Commenting on the influence of Polish Jews on the uprising of Israel, Szewach Weiss once said that "Poland was pregnant with Israel." Some Poles fear that one day someone will say that "Jews were pregnant with Poland". Therefore, also a fragment of the text located on the monument after the blessed memory of Jews murdered in Jedwabne arouses their protests. This passage says that Jews from Jedwabne were "co-hosts of this land." Most Poles seem to think similarly and see Polish Jews not in the category of co-hosts of Poland, but its temporary guests.
Poles want to say that Poland was a welcoming country because it took Jews to itself. Jews, however, were not guests at all! A visitor can be for a week, a month, a year, but not for ten centuries! Jews have the same right to be on this earth and consider themselves as her hosts, like me or You. They were here a thousand years!
I ride around these little towns and say: "Here, Jews lived and here they were killed. You should honor their memory with the plaque". I hear: "Let the Jews give it money on that". I say to such a mayor: In this city you have buildings in which your inhabitants live. You have shops that are communal and you profit from them ... And you have the courage to say that the Jews would give money to commemorate the people who created the material substance of this city - which you now use and which no one is asking for?! Nobody - because these people are gone. Nobody will come and don’t ask for this building in which Biedronka is today, paying a lot of money every month for rent! And they can’t afford to have a modest, simple information board with the inscription «In our city lived so many Jews. Every Friday, they praised God in the synagogue, which stood in this place. They were all killed by the Germans that day» to celebrate their former co-inhabitants. But the walls of Polish cities and towns, roadside trees of Polish villages also remember the Poles who murdered their Jewish fellow citizens, and published them to the death of the German oppressors. Such stories must also be commemorated.
You have to remember Ulma and you have to remember who Ulma spent.
The Polish underground issued and executed a death sentence on this man later. Returning, however, to commemorate the Jews murdered by the Germans. Naming the perpetrators of the Holocaust happens really differently. The enchantment of reality even went so far that when the Polish embassy in Tel Aviv prepared a historical booklet for an Israeli youth going to Poland, in which the Germans appeared instead of the Nazis, the Israeli authorities refused to distribute it. On the other hand, in Turek, the Poles themselves refused to hang - a table prepared earlier by the Jews - a plaque dedicated to the memory of local Jews murdered by the Germans. The reason for the refusal was the Jews' disagreement with replacing the Germans with Nazis or Fascist. Thus - if you don’t want to - you entered into an infamous communist tradition. Few people today remember that Germans owe their full responsibility for the Holocaust and unleashing the WW2, among others the Cold War rivalry of the United States with the Soviet Union. The Americans in West Germany, and the communists in the GDR wanted to create a "new German." Among other things, the Polish communists renamed in 1949 - and thus in the year of the GDR - the Main Commission for Investigation of German Crimes in Poland, Investigation on Hitler's Crimes in Poland. Where two beats, the third one uses it. The third one was in this case Germany. Thanks to this, on most of the tablets and monuments devoted to the memory of Poles murdered during World War II, not only Germans but also Germans Nazis and Fascist: Lord Matthew Evans rebelled against the use of the word "Nazis" in 2015. Shortly after the visit of Queen Elizabeth II in the "Nazi concentration camp Bergen-Belsen" he wrote to the "Guardian" a protest letter in which he opposed the substitution in the names of concentration camps with the word "German" with the word "Nazi". He noticed that through political correctness instead of talking about the WW2, as it is said about the WW1, and so that the British fought against Germany, it is now said that the British fought against the Nazis. In this way Nazism is detached from the Germans, as if national socialism wasn’t based on German nationalism at all.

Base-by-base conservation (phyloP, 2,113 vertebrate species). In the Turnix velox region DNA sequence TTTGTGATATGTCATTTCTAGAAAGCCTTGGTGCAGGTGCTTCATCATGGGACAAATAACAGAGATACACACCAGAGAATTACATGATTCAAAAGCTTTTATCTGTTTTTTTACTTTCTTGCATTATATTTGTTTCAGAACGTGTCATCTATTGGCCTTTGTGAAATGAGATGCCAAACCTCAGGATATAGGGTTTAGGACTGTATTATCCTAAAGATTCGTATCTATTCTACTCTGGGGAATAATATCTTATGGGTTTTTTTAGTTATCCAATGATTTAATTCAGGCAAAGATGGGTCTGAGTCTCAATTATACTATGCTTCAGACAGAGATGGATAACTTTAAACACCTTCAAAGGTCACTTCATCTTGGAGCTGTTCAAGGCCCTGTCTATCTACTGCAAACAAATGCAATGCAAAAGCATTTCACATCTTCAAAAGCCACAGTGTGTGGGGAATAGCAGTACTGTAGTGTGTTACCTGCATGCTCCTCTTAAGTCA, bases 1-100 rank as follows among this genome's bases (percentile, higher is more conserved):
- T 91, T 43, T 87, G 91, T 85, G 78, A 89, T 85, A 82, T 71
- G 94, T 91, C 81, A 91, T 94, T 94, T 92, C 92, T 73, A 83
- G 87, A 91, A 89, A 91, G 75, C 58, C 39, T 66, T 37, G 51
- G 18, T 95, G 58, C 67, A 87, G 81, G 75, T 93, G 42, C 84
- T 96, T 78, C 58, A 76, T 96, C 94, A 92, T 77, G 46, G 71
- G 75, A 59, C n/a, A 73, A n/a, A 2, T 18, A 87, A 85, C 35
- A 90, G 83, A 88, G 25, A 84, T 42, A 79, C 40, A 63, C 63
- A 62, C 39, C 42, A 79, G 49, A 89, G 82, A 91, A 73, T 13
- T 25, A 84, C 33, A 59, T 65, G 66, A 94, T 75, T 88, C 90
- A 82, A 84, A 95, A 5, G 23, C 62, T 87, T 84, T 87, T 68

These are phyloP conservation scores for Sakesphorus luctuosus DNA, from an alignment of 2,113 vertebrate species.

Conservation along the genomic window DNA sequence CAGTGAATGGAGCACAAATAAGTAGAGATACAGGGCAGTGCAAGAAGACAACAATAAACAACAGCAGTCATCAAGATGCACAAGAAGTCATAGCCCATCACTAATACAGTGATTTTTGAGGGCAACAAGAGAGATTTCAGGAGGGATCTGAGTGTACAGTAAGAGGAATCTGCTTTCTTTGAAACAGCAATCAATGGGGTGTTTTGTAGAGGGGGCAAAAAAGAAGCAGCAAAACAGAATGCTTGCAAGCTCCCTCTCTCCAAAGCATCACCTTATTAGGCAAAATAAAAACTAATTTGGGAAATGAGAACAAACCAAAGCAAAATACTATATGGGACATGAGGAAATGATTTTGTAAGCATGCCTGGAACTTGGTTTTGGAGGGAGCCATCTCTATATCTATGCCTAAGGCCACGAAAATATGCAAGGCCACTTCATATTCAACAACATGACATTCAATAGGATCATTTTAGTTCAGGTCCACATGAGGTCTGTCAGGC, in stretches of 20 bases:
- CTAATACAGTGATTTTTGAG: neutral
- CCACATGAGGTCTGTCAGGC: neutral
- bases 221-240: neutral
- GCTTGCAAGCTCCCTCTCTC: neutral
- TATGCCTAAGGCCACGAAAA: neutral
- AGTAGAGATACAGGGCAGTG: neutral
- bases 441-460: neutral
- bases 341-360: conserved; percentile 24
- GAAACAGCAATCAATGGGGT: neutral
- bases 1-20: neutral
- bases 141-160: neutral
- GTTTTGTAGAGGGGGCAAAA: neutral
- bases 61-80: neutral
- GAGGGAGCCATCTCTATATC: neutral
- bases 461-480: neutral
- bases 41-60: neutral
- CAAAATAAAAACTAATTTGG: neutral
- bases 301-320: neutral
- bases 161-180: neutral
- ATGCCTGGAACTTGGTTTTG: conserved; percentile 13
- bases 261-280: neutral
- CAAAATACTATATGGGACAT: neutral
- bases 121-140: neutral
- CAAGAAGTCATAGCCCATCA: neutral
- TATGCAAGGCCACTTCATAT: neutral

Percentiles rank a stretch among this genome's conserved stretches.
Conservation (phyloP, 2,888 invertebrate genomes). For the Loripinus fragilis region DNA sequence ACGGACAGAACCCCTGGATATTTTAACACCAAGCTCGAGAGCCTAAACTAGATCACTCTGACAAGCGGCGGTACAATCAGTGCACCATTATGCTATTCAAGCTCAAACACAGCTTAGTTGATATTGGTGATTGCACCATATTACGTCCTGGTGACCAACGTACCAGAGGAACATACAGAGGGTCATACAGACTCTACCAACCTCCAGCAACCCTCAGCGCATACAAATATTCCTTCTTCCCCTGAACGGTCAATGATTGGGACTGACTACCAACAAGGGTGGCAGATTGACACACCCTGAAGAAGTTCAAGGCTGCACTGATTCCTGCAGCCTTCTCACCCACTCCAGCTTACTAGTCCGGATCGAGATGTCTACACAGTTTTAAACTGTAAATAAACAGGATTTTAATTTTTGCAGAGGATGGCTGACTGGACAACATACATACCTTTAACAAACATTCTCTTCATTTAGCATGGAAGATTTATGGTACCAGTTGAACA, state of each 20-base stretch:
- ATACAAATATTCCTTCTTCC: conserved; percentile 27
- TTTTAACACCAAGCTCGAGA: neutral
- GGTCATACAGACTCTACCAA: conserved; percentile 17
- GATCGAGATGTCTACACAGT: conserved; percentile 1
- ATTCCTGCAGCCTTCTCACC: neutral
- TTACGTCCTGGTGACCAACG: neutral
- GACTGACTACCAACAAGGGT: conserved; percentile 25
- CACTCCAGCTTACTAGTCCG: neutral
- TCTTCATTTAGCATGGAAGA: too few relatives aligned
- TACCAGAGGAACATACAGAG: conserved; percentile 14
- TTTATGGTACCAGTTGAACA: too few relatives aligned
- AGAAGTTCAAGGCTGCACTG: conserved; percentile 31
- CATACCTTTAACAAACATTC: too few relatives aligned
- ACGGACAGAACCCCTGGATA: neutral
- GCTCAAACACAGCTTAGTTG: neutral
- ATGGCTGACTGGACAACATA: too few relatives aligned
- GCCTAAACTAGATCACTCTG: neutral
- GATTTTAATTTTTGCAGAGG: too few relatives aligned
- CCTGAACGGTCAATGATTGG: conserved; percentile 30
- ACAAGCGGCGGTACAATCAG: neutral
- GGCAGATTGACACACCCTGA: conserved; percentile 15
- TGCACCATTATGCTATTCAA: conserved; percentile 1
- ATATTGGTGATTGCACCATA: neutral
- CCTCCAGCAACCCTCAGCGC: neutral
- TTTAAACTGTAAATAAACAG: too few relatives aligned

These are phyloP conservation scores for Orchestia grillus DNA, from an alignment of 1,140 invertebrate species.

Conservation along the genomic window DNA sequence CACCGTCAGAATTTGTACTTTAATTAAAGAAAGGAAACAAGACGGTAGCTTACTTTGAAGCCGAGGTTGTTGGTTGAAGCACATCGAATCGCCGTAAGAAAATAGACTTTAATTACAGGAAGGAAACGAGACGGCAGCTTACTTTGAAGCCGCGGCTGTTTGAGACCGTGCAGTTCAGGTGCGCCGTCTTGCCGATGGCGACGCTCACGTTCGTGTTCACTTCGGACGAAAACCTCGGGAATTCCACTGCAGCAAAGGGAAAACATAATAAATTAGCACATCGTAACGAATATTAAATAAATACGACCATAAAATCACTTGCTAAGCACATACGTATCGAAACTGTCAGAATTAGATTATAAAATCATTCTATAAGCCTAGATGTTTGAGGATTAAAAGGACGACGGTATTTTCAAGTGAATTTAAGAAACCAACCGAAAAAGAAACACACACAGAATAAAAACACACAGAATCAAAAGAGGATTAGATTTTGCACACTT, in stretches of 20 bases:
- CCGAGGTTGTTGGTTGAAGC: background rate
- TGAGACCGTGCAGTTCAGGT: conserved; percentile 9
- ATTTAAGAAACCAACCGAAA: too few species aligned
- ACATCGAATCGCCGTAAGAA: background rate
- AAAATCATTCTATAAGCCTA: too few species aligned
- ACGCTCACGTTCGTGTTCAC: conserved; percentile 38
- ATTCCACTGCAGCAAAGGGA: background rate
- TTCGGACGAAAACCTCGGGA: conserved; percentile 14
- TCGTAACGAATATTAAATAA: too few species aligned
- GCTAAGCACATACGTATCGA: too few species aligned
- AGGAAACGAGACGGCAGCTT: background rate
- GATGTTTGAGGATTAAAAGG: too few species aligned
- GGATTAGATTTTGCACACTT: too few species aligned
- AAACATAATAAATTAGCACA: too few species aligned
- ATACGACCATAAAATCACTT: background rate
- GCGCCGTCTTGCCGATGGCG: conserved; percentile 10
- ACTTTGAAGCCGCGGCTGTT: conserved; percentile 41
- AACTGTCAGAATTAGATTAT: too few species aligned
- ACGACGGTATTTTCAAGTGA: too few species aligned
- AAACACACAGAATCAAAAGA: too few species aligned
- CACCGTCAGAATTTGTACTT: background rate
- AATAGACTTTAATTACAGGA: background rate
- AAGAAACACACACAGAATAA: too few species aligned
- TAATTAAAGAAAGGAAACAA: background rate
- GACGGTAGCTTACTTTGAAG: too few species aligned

There is no Nazi nation. Even if the executioners of extermination were here, for example, Latvians, they did so at the command of the German authorities, and so on the orders of the Germans. The German nation set a nine-month-old child in front of the firing squad. The city authorities, in which such barbarism took place, should teach their citizens the local history with the inclusion of this event. The martyr's death of the Jewish population is part of the history of this city and not exclusive Jewish history.